I’m going to try it, I’m blogging during a session. It’s not that easy, you’ve got to really multitask and be fast, esp. if you are looking at related resources in multiple windows.
The session I’m blogging is called Ubiquitous Computing: Near Future and Far Horizons (Talbot Bielefeldt, ISTE with Tom Greaves, Jeanne Hayes, Don Knezek, Bette Manchester and Alice Owen) . Some background research (including some of RCET’s work)
Here is what they discussed.
Findings (executive summary from the ADS study):
- schools are moving toward mobile. Mobile is defined by the study as laptops, tablets, student appliances. They excluded cell phones.
- UC is growing rapidly (UC= each student and teacher has one internet-connected device to use both at school and home).
- UC practitioners report substantial academic improvement (measured how: 87% of districts reported moderate to significant results. The question is, what does that really mean?).
- Bandwidth crisis is looming. In schools yes, in the world, no, we actually have excess bandwidth and will for a long time (need to find the resource for this).
- Online learning is growing.
- Professional development is key
- Total cost of ownership is increasingly important
- Fastest growing products over the next five years
The presenters seem to really focus on laptops and 1:1 as ubiquitous computing, which I don’t necessarily agree with. I think it’s too narrow a focus. Ubiquitous computing does not equal 1:1, especially when the main focus is laptops. Ubiquitous computing for teaching and learning as I see it can be found on our ubicomp site:
We define ubiquitous computing environments as learning environments in which all students have access to a variety of digital devices and services, including computers connected to the Internet and mobile computing devices, whenever and wherever they need them. Our notion of ubiquitous computing, then, is more focused on many-to-many than one-to-one or one-to-many, and includes the idea of technology being always available but not itself the focus of learning.
Keys for ubiquitous computing for teachingand learning are:
- the variety of devices available (they really didn’t do this, and I don’t know how much this was part of the study. The overwhelming emphasis was on laptops)
- many-to-many as opposed to one-to-one
- anywhere, anytime, anyone access (the presenters did touch on this)
Alice Owen from Irving ISD talked about their laptop project. She talked about
- bridging the digital divide for her students and families, not necessarily raising test scores. Students are training their siblings and parents. She emphasized that the main goal of the Irving project was NOT to increase test scores, and I really commend her for saying that;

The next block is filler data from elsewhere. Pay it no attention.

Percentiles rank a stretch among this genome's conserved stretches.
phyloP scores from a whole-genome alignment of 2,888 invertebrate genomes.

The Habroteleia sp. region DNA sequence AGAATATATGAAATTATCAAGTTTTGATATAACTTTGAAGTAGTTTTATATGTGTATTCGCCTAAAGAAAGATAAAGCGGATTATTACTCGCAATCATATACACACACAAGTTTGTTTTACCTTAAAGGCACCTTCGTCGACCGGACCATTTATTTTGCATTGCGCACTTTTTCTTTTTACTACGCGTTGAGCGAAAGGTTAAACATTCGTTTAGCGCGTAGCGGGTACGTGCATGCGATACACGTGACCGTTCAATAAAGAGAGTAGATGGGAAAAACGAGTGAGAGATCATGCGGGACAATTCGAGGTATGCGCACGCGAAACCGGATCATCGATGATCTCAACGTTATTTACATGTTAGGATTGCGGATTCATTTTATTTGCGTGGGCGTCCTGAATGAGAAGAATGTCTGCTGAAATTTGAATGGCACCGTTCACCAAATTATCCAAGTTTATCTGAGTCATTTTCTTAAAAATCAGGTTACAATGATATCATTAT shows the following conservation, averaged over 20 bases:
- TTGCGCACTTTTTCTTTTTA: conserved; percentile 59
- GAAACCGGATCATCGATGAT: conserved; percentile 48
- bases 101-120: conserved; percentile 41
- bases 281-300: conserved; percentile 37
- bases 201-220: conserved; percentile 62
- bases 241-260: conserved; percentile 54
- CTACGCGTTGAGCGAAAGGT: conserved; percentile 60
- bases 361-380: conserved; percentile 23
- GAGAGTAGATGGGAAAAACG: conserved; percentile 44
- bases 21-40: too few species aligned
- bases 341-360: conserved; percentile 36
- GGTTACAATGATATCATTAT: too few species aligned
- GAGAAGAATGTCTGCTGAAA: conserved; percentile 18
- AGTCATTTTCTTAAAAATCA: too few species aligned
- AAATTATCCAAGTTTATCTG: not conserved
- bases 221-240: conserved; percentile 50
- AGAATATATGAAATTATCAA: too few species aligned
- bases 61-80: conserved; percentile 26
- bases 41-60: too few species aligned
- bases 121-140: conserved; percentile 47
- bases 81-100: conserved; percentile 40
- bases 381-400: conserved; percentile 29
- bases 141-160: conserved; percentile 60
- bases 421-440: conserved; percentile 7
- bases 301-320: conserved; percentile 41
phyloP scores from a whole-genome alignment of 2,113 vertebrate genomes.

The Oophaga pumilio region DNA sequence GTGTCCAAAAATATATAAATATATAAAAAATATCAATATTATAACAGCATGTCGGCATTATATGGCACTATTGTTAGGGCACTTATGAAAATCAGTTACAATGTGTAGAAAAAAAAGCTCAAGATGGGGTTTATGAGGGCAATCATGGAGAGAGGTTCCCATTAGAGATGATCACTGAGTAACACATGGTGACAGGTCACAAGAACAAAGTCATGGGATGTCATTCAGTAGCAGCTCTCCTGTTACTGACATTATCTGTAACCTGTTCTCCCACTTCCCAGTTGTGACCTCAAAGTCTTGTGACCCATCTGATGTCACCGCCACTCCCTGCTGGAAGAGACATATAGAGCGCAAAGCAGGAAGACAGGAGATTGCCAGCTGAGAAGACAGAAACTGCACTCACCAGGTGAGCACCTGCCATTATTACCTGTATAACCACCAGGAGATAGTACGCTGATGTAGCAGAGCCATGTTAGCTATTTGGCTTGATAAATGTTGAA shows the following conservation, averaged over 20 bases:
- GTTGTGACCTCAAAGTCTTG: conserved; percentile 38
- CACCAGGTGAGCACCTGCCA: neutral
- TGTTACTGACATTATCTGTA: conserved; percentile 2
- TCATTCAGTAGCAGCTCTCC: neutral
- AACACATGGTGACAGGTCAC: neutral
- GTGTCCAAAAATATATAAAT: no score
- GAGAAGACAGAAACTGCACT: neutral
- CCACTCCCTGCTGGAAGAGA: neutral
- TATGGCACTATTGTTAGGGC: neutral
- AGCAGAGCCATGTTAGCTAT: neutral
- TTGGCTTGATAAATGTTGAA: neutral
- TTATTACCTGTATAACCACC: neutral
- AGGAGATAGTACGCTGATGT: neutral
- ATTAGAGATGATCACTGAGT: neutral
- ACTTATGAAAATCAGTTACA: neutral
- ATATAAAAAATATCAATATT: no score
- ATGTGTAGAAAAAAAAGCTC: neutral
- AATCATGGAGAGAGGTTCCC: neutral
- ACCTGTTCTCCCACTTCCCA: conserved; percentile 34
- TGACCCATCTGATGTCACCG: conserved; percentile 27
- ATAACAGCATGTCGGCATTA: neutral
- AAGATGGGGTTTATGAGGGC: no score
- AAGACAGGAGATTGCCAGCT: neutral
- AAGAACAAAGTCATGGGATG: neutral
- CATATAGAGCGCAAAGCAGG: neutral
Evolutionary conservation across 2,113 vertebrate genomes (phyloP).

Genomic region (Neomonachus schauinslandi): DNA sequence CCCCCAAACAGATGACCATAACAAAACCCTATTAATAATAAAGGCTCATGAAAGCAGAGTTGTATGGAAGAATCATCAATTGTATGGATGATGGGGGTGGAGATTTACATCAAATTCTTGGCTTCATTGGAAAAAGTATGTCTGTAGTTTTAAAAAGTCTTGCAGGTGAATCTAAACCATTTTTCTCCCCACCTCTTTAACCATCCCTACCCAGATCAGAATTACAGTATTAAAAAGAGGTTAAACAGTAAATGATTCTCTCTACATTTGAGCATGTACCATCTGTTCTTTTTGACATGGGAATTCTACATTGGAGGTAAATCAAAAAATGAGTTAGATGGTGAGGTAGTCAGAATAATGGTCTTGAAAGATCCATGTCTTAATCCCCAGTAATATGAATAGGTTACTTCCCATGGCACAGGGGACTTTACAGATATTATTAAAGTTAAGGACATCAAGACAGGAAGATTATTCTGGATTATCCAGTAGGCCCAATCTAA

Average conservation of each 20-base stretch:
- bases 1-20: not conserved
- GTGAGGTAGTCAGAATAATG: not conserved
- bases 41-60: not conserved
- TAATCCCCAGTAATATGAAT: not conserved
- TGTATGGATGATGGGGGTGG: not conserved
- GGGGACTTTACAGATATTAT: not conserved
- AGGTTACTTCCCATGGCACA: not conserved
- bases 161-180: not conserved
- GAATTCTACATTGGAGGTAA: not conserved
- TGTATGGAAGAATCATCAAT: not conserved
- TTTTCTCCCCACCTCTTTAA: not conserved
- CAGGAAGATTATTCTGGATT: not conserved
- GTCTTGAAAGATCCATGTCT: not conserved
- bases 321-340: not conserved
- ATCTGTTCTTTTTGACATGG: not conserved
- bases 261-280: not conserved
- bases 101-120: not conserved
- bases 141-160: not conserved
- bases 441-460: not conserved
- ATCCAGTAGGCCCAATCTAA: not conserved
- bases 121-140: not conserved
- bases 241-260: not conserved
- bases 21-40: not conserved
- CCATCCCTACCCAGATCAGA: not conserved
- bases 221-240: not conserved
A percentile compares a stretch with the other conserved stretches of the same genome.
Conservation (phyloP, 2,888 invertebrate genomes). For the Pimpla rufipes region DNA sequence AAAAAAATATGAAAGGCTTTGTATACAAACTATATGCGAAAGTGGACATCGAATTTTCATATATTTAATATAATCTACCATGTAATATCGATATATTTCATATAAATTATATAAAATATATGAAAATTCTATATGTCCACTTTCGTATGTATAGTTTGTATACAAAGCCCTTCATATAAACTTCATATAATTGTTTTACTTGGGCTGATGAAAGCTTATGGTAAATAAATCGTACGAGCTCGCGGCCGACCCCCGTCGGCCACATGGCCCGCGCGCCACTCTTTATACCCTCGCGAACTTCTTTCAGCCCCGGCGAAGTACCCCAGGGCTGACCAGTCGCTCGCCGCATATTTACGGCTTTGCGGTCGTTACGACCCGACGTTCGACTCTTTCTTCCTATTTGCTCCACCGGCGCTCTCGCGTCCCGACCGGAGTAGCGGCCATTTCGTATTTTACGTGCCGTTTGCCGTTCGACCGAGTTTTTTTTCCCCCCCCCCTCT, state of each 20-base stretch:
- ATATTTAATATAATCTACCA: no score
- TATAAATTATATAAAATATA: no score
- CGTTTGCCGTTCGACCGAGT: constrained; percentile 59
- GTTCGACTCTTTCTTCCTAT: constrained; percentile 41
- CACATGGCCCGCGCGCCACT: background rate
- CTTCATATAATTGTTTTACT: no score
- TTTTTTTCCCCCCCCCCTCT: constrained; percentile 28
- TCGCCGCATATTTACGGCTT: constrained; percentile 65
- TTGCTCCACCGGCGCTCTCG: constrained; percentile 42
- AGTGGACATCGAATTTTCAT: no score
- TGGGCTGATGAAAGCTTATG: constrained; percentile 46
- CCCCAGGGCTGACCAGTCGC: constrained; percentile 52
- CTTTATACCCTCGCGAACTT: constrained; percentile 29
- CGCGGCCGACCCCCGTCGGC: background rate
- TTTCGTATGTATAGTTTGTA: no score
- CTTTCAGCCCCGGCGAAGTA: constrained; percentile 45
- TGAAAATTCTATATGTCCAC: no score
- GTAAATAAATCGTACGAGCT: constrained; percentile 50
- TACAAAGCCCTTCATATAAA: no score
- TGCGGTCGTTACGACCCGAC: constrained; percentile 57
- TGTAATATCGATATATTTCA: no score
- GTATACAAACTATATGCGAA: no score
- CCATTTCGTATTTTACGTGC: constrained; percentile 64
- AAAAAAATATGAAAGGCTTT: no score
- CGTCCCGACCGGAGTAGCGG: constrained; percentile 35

- getting away from labs (yes!);
- change takes time (2/3 years);
- teachers need a lot of support;
- collecting and reimaging laptops over the summer (not sure why they do, this seems to counter their goals to some extent);
- bandwidth issues, Irving does have a shortage of Internet bandwidth, even when adding continually;
- use of Blackboard for online supplements (3-400,000 hits daily). Some experimentation with online courses for courses with few students across the district;
- importance of investing in people;
- think about technology as we do about utilities!! Network should be up 24/7. Also hardware is a consumable (but what about the environmental impact of replacing hardware every few years?).
Don Knezek talked about the shift from desktop to laptop, but that this is not necessarily the case outside of the US (where they may not have desktops!). ISTE wants to focus on global developments, and what is happening in the US will not necessarily happen elsewhere.
Don also mentioned that wiring schools for internet access is not enough. There needs to be enough bandwidth, especially with increases in online and blended learning.
Devices need to become affordable. Negroponte’s $100 laptop project was mentioned several times. There was also mention of the need for some action research/case studies. RCET has done some which can be found in RCETJ
Somebody asked about sustainability, along the lines of kids bringing in their own devices such as laptops. According to the presenters, lots of places don’t support this type of model because of legal implications (i.e. schools can’t force people to buy their kids laptops) and cost, but that it would be possible in the future.
Question: Battery life for laptops? The schools in Irving give kids laptops with two batteries, they take the CD-Rom drives out! Other projects have bought power supplies: problem, you are tethered!! This is why smaller mobile devices should be considered more, I think. Battery life isn’t as much of an issue. In addition, as Cathie Norris and I talked about earlier this morning, do we really need all the bells and whistles that laptops have? A simple mobile device doesn’t do as much, but the batteries last longer, they have a lower total cost of ownership, and have most of the functions a laptop.
Comment: there is a need to think about changes for teaching and learning!!! Teachers need time for this.
Question: what’s happening to textbooks in 1:1 environments. Irving: science and social studies are digital. Math and LA are not. Irving uses a textbook server and kids can download digital books. However, they are still using classroom sets of textbooks. Digital content: districts want more flexible prices, infrastructure for this has to be bullet proof, must be easy to integrate in the curriculum.